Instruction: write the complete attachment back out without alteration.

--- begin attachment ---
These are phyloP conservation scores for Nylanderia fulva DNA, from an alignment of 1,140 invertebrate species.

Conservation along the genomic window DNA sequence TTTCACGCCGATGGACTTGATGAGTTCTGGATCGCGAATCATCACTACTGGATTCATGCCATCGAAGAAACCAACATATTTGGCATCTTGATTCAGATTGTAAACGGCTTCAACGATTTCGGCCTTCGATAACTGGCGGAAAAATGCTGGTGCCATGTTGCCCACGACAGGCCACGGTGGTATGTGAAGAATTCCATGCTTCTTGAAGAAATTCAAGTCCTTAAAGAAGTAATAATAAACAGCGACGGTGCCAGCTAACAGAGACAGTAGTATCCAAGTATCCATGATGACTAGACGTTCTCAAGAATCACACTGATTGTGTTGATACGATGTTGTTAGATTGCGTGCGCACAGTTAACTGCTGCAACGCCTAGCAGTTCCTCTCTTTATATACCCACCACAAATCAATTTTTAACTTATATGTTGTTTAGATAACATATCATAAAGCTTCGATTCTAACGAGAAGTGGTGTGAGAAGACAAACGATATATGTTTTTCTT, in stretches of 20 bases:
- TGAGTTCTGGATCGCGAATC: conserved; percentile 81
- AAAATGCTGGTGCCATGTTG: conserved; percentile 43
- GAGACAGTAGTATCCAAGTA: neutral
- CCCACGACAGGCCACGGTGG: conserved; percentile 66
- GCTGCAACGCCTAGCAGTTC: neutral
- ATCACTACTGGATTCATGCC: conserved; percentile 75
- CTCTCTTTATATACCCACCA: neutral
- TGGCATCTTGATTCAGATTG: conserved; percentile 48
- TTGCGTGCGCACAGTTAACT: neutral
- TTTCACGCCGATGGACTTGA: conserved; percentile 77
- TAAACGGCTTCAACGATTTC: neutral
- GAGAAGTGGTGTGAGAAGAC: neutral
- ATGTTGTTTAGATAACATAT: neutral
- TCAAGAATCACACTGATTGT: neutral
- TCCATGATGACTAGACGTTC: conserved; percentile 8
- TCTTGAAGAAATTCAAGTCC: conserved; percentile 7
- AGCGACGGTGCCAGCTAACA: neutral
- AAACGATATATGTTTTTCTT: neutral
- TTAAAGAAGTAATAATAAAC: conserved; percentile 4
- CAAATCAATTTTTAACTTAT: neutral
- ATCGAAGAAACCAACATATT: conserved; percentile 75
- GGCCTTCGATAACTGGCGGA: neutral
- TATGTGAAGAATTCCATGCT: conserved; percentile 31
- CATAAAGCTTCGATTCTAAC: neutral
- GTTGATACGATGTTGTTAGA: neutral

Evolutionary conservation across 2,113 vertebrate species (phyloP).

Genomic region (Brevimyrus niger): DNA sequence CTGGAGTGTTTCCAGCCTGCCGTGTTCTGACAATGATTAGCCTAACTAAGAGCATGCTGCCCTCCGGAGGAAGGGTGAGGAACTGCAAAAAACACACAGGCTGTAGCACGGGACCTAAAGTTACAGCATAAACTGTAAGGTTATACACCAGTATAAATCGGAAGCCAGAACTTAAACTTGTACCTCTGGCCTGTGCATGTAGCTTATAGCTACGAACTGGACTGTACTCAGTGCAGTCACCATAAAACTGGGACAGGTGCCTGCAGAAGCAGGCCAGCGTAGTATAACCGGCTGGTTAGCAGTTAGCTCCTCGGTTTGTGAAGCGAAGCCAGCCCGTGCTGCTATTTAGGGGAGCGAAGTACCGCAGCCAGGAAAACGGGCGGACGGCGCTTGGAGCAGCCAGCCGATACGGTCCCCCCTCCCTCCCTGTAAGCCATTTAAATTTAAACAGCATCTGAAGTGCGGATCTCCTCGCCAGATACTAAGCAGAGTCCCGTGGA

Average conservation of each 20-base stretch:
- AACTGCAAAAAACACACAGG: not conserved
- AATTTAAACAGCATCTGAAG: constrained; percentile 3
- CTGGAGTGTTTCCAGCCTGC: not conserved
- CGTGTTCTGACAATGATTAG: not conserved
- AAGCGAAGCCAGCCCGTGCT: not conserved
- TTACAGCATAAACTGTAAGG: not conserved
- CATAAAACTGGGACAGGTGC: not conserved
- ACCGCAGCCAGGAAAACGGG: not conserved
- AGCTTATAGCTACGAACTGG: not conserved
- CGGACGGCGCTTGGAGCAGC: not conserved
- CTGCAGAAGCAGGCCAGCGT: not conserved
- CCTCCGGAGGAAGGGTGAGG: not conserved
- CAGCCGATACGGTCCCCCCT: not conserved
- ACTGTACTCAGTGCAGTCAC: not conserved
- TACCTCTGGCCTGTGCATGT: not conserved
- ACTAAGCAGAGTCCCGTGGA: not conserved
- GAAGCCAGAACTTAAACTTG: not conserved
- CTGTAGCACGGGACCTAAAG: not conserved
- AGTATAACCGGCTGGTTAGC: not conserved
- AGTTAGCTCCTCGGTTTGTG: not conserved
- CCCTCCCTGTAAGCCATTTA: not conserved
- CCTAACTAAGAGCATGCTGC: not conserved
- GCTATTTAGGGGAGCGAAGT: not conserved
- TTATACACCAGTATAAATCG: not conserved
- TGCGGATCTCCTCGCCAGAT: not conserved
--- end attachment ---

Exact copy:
These are phyloP conservation scores for Nylanderia fulva DNA, from an alignment of 1,140 invertebrate species.

Conservation along the genomic window DNA sequence TTTCACGCCGATGGACTTGATGAGTTCTGGATCGCGAATCATCACTACTGGATTCATGCCATCGAAGAAACCAACATATTTGGCATCTTGATTCAGATTGTAAACGGCTTCAACGATTTCGGCCTTCGATAACTGGCGGAAAAATGCTGGTGCCATGTTGCCCACGACAGGCCACGGTGGTATGTGAAGAATTCCATGCTTCTTGAAGAAATTCAAGTCCTTAAAGAAGTAATAATAAACAGCGACGGTGCCAGCTAACAGAGACAGTAGTATCCAAGTATCCATGATGACTAGACGTTCTCAAGAATCACACTGATTGTGTTGATACGATGTTGTTAGATTGCGTGCGCACAGTTAACTGCTGCAACGCCTAGCAGTTCCTCTCTTTATATACCCACCACAAATCAATTTTTAACTTATATGTTGTTTAGATAACATATCATAAAGCTTCGATTCTAACGAGAAGTGGTGTGAGAAGACAAACGATATATGTTTTTCTT, in stretches of 20 bases:
- TGAGTTCTGGATCGCGAATC: conserved; percentile 81
- AAAATGCTGGTGCCATGTTG: conserved; percentile 43
- GAGACAGTAGTATCCAAGTA: neutral
- CCCACGACAGGCCACGGTGG: conserved; percentile 66
- GCTGCAACGCCTAGCAGTTC: neutral
- ATCACTACTGGATTCATGCC: conserved; percentile 75
- CTCTCTTTATATACCCACCA: neutral
- TGGCATCTTGATTCAGATTG: conserved; percentile 48
- TTGCGTGCGCACAGTTAACT: neutral
- TTTCACGCCGATGGACTTGA: conserved; percentile 77
- TAAACGGCTTCAACGATTTC: neutral
- GAGAAGTGGTGTGAGAAGAC: neutral
- ATGTTGTTTAGATAACATAT: neutral
- TCAAGAATCACACTGATTGT: neutral
- TCCATGATGACTAGACGTTC: conserved; percentile 8
- TCTTGAAGAAATTCAAGTCC: conserved; percentile 7
- AGCGACGGTGCCAGCTAACA: neutral
- AAACGATATATGTTTTTCTT: neutral
- TTAAAGAAGTAATAATAAAC: conserved; percentile 4
- CAAATCAATTTTTAACTTAT: neutral
- ATCGAAGAAACCAACATATT: conserved; percentile 75
- GGCCTTCGATAACTGGCGGA: neutral
- TATGTGAAGAATTCCATGCT: conserved; percentile 31
- CATAAAGCTTCGATTCTAAC: neutral
- GTTGATACGATGTTGTTAGA: neutral

Evolutionary conservation across 2,113 vertebrate species (phyloP).

Genomic region (Brevimyrus niger): DNA sequence CTGGAGTGTTTCCAGCCTGCCGTGTTCTGACAATGATTAGCCTAACTAAGAGCATGCTGCCCTCCGGAGGAAGGGTGAGGAACTGCAAAAAACACACAGGCTGTAGCACGGGACCTAAAGTTACAGCATAAACTGTAAGGTTATACACCAGTATAAATCGGAAGCCAGAACTTAAACTTGTACCTCTGGCCTGTGCATGTAGCTTATAGCTACGAACTGGACTGTACTCAGTGCAGTCACCATAAAACTGGGACAGGTGCCTGCAGAAGCAGGCCAGCGTAGTATAACCGGCTGGTTAGCAGTTAGCTCCTCGGTTTGTGAAGCGAAGCCAGCCCGTGCTGCTATTTAGGGGAGCGAAGTACCGCAGCCAGGAAAACGGGCGGACGGCGCTTGGAGCAGCCAGCCGATACGGTCCCCCCTCCCTCCCTGTAAGCCATTTAAATTTAAACAGCATCTGAAGTGCGGATCTCCTCGCCAGATACTAAGCAGAGTCCCGTGGA

Average conservation of each 20-base stretch:
- AACTGCAAAAAACACACAGG: not conserved
- AATTTAAACAGCATCTGAAG: constrained; percentile 3
- CTGGAGTGTTTCCAGCCTGC: not conserved
- CGTGTTCTGACAATGATTAG: not conserved
- AAGCGAAGCCAGCCCGTGCT: not conserved
- TTACAGCATAAACTGTAAGG: not conserved
- CATAAAACTGGGACAGGTGC: not conserved
- ACCGCAGCCAGGAAAACGGG: not conserved
- AGCTTATAGCTACGAACTGG: not conserved
- CGGACGGCGCTTGGAGCAGC: not conserved
- CTGCAGAAGCAGGCCAGCGT: not conserved
- CCTCCGGAGGAAGGGTGAGG: not conserved
- CAGCCGATACGGTCCCCCCT: not conserved
- ACTGTACTCAGTGCAGTCAC: not conserved
- TACCTCTGGCCTGTGCATGT: not conserved
- ACTAAGCAGAGTCCCGTGGA: not conserved
- GAAGCCAGAACTTAAACTTG: not conserved
- CTGTAGCACGGGACCTAAAG: not conserved
- AGTATAACCGGCTGGTTAGC: not conserved
- AGTTAGCTCCTCGGTTTGTG: not conserved
- CCCTCCCTGTAAGCCATTTA: not conserved
- CCTAACTAAGAGCATGCTGC: not conserved
- GCTATTTAGGGGAGCGAAGT: not conserved
- TTATACACCAGTATAAATCG: not conserved
- TGCGGATCTCCTCGCCAGAT: not conserved